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The employer of a New Jersey railway worker who sustained eye injuries when he was struck by an object on the job must pay a $3.75 million jury award in a negligence suit, a federal appeals court has ruled.
James Meals was working for Port Authority Trans-Hudson Corp. as a trackman in a New Jersey railway tunnel when an unidentified object struck him in the right eye in February 2011, according to court records.
His injury caused him to miss work and “undergo multiple medical procedures, including the suturing of his right iris,” records show.
A year later, Mr. Meals filed a negligence suit in the U.S. District Court for the District of New Jersey against Port Authority under the Federal Employers Liability Act, according to records. He alleged that his employer failed “to implement procedures necessary to minimize the risk of injury during the pin spike pulling process.”
According to records, it's unclear if Mr. Meals was wearing eye protection at the time of his injury.
Port Authority argued that Mr. Meals' own negligence led to his injury, and that his recovery should be limited since he reinjured his eye practicing mixed martial arts, according to records.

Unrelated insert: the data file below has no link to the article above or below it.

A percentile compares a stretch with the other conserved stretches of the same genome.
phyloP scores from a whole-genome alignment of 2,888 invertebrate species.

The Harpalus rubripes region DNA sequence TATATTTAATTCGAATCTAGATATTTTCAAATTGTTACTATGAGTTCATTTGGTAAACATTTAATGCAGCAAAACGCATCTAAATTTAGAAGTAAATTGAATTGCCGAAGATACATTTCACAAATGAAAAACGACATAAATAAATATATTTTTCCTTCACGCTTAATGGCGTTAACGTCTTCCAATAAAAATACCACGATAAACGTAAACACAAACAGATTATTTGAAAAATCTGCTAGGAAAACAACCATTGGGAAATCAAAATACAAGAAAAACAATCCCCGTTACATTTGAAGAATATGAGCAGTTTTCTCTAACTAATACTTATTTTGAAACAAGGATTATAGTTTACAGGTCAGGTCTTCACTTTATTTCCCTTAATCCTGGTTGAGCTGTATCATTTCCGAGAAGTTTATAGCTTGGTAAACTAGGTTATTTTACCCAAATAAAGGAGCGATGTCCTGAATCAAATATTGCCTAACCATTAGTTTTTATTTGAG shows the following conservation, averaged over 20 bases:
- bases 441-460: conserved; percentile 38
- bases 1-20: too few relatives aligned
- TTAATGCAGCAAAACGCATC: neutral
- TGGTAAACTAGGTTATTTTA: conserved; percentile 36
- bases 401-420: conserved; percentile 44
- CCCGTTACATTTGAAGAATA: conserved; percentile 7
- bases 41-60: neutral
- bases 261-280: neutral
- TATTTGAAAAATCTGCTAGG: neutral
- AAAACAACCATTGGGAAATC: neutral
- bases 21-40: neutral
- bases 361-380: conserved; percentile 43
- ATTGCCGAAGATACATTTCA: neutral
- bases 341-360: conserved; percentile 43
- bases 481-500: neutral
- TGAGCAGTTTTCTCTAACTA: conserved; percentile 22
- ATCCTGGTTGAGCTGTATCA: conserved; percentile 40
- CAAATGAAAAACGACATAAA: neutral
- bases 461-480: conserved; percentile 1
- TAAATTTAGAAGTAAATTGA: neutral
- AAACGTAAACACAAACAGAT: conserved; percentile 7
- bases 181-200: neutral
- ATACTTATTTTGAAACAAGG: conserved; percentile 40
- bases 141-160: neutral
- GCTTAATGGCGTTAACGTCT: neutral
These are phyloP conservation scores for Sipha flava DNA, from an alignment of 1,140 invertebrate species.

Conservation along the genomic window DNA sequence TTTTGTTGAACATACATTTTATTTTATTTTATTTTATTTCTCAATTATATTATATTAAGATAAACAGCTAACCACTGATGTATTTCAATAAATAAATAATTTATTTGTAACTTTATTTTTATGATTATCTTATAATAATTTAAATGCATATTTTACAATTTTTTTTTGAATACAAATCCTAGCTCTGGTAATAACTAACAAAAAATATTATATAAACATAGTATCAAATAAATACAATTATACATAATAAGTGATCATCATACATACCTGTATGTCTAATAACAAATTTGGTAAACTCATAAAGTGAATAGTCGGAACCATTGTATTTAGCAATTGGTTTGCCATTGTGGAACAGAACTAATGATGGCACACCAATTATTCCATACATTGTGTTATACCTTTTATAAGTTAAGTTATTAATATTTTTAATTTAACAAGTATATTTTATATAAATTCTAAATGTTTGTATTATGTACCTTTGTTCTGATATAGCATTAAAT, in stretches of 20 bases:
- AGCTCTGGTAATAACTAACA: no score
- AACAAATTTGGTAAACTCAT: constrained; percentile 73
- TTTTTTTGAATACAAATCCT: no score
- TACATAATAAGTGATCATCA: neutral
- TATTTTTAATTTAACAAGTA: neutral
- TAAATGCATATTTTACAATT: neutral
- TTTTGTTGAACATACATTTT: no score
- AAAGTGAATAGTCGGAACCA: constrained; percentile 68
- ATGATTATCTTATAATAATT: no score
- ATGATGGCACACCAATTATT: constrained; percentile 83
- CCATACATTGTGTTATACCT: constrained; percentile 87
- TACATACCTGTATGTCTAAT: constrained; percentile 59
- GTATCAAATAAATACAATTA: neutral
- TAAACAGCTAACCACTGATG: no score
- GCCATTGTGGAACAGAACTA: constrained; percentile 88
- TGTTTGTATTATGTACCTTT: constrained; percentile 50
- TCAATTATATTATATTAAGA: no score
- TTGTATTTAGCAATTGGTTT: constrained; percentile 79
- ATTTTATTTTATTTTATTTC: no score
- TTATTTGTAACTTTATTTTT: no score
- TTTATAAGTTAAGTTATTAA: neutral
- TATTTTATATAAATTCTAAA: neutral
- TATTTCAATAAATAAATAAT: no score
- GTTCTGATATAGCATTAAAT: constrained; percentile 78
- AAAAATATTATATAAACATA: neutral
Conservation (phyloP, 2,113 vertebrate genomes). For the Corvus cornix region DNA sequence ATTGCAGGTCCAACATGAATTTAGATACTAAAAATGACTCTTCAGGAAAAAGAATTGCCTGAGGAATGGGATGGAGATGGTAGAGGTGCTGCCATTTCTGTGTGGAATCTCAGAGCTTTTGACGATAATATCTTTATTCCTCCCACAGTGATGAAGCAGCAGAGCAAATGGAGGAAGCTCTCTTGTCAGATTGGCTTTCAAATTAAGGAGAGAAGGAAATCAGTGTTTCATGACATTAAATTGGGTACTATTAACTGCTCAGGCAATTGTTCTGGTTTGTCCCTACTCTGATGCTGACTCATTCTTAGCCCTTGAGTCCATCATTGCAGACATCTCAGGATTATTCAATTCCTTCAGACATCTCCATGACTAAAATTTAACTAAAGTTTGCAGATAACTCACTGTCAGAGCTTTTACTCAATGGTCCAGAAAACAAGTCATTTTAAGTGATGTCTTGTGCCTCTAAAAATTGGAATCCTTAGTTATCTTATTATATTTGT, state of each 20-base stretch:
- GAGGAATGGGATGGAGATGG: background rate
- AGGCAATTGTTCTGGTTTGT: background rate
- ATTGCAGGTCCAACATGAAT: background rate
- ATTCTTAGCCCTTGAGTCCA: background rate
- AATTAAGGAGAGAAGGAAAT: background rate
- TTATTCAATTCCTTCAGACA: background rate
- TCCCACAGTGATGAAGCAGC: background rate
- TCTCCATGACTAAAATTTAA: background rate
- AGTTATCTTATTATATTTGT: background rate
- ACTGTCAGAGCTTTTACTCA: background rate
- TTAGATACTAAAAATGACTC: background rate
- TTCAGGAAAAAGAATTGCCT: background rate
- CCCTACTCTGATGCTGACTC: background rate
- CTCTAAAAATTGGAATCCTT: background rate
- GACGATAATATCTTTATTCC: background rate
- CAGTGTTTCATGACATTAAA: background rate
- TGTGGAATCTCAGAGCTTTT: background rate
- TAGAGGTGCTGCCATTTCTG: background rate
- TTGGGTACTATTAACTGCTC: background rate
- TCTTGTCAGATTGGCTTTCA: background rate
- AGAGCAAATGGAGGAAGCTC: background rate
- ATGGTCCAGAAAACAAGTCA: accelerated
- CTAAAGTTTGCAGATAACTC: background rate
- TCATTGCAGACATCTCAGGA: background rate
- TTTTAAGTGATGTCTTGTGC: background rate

At trial in February 2014, a District Court jury decided that Port Authority was negligent and should compensate Mr. Meals $3.75 million, records show.
In asking for a new trial, Port Authority argued that the District Court erred by forbidding questions about payments Mr. Meals received while on medical leave, among other things, according to records.
The motion was denied, leading the employer to appeal to the 3rd U.S. Circuit Court of Appeals in Philadelphia.
A unanimous three-judge panel on Wednesday affirmed the District Court's ruling.
“The introduction of evidence regarding payments made to an injured plaintiff,” such as workers compensation, is generally prohibited “due to the potentially prejudicial effect of such evidence,” the ruling states. “We discern no abuse of discretion by the district court.”
A federal judge has ordered an oil drilling company to pay $245,600 to an Alaskan oil rig worker who is blind in one eye for refusing to hire him, following an eight-day trial, the U.S. Equal Employment Opportunity Commission said Thursday.